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All Contents © 2020The Kiplinger Washington Editors
By Kyle Woodley
| January 7, 2019
Wall Street’s analysts and market experts have scores of unique investing ideas and perspectives as we begin the new year. But one common thought across dozens of 2019 market outlooks: Nothing will come easy for investors.
Where will the American stock market go in 2019? What sectors will shine – and which ones will fall to the back of the pack? Will Chinese equities rebound? Will cryptocurrencies find their way back into favored status among aggressive investors?
Experts from across the spectrum – from Wall Street’s most prominent stock-analysis outfits to “boutique” shops that specialize in just one or two corners of the market – have delivered their market outlooks for 2019. Kiplinger’s has published its own insights: our economic outlook and our guide on where to invest for the year. But we suggest also taking in the analyst community’s views on stocks, bonds and beyond.
Digest these key 2019 market outlooks to find investment ideas that fit your portfolio in the new year. They include price targets for the Standard & Poor’s 500-stock index, economic forecasts and various investing strategies.
Editor’s note: The following are excerpts from market outlooks provided by analysts. Many of these outlooks were provided throughout the month of December, and thus are based on varying market levels at the outlooks’ time of publication. Analysts can and do update their price targets and outlooks as market conditions change. This article is simply a snapshot of different expert views entering the new year.
Focus: U.S. economy
Expert: JPMorgan Asset Management
First, we’ll set the stage with JPMorgan Asset Management’s 2019 investment outlook – specifically, its thoughts on U.S. economic growth in the coming year.
“Entering 2019, the U.S. economy looks remarkably healthy, with a recent acceleration in economic growth, unemployment near a 50-year low and inflation still low and steady. (In July 2019), the expansion should enter its 11th year, making this the longest U.S. expansion in over 150 years of recorded economic history. However, a continued soft landing, in the form of a slower but still steady non-inflationary expansion into 2020, will require both luck and prudence from policy makers.”
JPMorgan’s analysts do see real GDP slowing in 2019, for four reasons:
This theme of caution and prudence peppers many experts’ market outlooks to come.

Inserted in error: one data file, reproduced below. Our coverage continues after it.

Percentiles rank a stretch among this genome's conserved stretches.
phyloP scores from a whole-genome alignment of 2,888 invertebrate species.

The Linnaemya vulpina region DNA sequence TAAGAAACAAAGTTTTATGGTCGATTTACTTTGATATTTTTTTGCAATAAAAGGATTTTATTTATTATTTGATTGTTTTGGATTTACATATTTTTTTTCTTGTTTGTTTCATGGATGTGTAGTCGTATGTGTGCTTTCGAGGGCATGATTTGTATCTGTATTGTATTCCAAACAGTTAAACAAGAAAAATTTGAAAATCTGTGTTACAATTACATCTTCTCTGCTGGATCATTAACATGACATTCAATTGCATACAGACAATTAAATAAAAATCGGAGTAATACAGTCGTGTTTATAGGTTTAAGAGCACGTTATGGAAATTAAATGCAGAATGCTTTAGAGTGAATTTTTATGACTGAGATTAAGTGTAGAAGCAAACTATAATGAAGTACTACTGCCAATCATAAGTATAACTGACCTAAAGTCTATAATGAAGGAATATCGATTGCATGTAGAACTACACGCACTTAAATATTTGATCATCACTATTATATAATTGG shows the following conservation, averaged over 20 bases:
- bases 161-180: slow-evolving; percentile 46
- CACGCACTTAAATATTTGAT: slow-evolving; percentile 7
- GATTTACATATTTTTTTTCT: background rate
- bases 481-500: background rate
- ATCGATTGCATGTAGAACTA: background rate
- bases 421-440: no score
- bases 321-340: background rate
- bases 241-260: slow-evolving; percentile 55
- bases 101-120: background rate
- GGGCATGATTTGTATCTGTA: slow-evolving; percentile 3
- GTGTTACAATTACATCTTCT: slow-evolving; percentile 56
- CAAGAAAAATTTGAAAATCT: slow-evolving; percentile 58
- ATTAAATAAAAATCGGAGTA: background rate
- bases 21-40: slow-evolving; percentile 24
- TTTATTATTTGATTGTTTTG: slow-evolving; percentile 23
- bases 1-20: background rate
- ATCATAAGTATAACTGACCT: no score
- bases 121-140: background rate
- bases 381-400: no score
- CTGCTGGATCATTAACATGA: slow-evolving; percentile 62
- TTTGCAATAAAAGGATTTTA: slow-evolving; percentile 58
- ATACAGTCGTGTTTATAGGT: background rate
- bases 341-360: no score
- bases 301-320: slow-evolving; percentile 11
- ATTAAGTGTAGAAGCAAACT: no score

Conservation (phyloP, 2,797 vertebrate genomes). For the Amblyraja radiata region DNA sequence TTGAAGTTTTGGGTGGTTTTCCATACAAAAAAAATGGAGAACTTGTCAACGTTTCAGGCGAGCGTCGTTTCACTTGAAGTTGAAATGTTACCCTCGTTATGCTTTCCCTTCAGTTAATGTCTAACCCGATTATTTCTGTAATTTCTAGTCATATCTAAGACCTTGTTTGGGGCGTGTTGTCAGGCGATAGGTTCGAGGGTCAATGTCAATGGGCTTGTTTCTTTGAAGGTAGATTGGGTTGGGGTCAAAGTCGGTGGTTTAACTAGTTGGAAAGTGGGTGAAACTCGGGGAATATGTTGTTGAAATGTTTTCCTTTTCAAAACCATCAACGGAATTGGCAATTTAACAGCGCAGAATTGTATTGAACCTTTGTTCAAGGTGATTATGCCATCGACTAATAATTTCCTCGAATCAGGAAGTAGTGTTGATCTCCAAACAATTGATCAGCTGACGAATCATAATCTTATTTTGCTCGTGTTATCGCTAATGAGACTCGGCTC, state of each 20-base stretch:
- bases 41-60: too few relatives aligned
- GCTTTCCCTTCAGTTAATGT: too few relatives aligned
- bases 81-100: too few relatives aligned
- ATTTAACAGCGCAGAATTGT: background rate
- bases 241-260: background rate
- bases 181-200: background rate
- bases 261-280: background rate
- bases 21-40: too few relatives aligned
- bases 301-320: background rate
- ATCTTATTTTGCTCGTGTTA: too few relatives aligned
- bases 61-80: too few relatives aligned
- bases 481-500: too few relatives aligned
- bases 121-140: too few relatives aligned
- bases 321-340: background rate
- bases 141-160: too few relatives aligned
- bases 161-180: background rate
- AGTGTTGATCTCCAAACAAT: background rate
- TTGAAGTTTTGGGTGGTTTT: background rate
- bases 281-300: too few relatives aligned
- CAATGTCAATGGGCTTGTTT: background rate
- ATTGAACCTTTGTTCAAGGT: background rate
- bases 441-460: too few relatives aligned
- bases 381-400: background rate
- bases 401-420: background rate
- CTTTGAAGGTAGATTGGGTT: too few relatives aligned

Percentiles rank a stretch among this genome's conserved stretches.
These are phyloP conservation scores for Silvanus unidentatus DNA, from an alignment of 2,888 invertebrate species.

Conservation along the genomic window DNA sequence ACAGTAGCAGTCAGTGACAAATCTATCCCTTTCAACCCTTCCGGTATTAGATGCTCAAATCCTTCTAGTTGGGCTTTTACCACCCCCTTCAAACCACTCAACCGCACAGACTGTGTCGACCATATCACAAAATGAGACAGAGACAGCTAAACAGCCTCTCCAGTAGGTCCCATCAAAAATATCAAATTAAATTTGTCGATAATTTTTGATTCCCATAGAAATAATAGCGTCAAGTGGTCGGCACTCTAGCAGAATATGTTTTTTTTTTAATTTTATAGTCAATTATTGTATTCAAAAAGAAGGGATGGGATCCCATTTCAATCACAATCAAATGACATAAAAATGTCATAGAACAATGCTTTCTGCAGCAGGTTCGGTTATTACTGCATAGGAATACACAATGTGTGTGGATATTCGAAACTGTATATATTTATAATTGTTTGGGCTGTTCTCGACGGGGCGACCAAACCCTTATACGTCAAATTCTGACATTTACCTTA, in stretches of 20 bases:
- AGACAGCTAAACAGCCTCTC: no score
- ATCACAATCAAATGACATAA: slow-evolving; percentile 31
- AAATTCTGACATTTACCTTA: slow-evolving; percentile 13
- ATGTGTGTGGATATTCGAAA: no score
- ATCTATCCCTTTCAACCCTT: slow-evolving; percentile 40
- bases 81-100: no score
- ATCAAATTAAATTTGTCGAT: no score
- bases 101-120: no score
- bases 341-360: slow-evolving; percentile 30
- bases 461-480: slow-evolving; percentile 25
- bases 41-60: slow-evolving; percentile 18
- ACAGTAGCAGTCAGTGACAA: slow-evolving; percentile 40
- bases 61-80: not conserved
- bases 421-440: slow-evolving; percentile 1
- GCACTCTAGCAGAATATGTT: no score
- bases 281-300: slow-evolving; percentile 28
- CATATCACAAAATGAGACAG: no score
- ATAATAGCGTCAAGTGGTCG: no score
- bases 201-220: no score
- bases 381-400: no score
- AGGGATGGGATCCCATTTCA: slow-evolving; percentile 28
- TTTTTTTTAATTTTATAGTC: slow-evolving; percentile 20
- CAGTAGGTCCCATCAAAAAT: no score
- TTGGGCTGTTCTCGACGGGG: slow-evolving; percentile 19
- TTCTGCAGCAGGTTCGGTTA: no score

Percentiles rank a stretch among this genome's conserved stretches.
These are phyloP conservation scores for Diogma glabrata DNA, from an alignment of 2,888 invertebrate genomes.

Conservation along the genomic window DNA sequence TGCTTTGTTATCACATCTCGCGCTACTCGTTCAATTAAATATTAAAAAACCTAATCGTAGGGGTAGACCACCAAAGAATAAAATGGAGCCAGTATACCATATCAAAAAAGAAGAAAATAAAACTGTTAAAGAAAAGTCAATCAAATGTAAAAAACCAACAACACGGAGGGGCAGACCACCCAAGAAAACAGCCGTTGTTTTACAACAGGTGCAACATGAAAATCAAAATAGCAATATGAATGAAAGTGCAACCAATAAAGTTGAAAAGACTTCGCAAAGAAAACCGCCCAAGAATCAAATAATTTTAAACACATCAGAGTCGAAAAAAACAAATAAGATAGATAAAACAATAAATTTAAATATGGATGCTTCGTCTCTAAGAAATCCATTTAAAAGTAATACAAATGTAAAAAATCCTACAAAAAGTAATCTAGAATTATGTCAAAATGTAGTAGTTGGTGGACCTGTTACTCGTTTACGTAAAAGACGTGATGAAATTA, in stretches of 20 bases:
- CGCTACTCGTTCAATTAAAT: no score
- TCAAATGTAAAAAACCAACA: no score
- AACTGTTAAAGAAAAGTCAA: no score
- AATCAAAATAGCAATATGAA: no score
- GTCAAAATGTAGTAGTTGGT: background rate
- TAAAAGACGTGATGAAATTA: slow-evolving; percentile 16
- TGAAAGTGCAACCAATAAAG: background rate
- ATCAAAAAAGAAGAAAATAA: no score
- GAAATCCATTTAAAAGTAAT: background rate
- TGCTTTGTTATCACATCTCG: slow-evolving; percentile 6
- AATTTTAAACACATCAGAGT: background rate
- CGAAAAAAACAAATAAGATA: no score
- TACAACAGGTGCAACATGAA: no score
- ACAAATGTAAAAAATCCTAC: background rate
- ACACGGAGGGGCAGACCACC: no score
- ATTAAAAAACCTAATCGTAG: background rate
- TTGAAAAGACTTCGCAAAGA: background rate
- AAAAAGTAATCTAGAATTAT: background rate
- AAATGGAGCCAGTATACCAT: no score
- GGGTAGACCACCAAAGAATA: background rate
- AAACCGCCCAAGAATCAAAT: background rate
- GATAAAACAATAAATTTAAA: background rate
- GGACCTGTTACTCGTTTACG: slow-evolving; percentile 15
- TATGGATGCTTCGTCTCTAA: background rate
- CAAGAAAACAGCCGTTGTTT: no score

Focus: U.S. stocks/S&P 500 target
Expert: BofA Merrill Lynch
BofA Merrill Lynch, like JPMorgan Asset Management, expects the U.S. economy’s growth to slow and sees a similar fate for American corporate earnings. Nonetheless, their stock-market outlook for 2019 is positive, with an S&P 500 price target that implies double-digit growth ahead.
“The Standard and Poor’s 500 Index is expected to peak at or slightly above 3,000 before settling in at a year-end target of 2,900,” which would be a 15.7% gain for the year based on 2018’s closing readout of 2,506.85.
“Earnings growth also is likely to slow in the U.S., though the near-term outlook remains somewhat positive. We forecast earnings per share (EPS) growth of 5 percent, which would put the S&P 500 EPS at a record high of $170 next year.”
Where will that growth come from?
“Our U.S. equity strategists are overweight health care, technology, utilities, financials and industrials, and underweight consumer discretionary, communication services and real estate.”
Expert: Sam Stovall, Chief Investment Strategist, CFRA
CFRA’s Sam Stovall sets a stern tone about the outlook for both 2019 share-price returns and U.S. corporate earnings, though he does set a higher price target for the S&P 500 than BofA Merrill Lynch’s analysts.
After illustrating 2018’s strength in GDP growth and S&P 500 profits, he writes, “Yet to quote the Old Milwaukee beer commercials of years past, ‘It just doesn’t get any better than this.’ Indeed, a tailing off of the trend is the theme for 2019, as global GDP growth, along with S&P 500 EPS, face stiffer comparisons.”
“CFRA’s Investment Policy Committee is lowering its 12-month projected target for the S&P 500 to 2975 from the current 3100, based on the median forecast of IPC members,” Stovall wrote on Dec. 10, implying 13% from the S&P 500’s Dec. 7 close, and 18.7% upside from the end of 2018. “We see few opportunities for economic stimulation as a result of tighter monetary policy and the new congressional make-up. Indeed, history reminds us that the S&P 500 posted a below-average 12-month price gain of 6.2% in the 12 months following the end of rate-tightening cycles in the past 65 years, as compared with the average 8.7% advance for all years.”
CFRA’s outlook for earnings is equally hesitant.
“Lastly, the tax cut’s boost to 2018’s EPS will not be repeated in 2019. At the beginning of 2018, S&P 500 EPS growth was pegged at 11.4%. Today it is a shade below 23%. On 9/30/18, the S&P 500 was projected to record EPS growth of 10% in 2019. Today the estimate is 7.5%. We think the result will be a bit softer at 5%.”
Expert: Darrell L. Cronk, CFA, President of Wells Fargo Investment Institute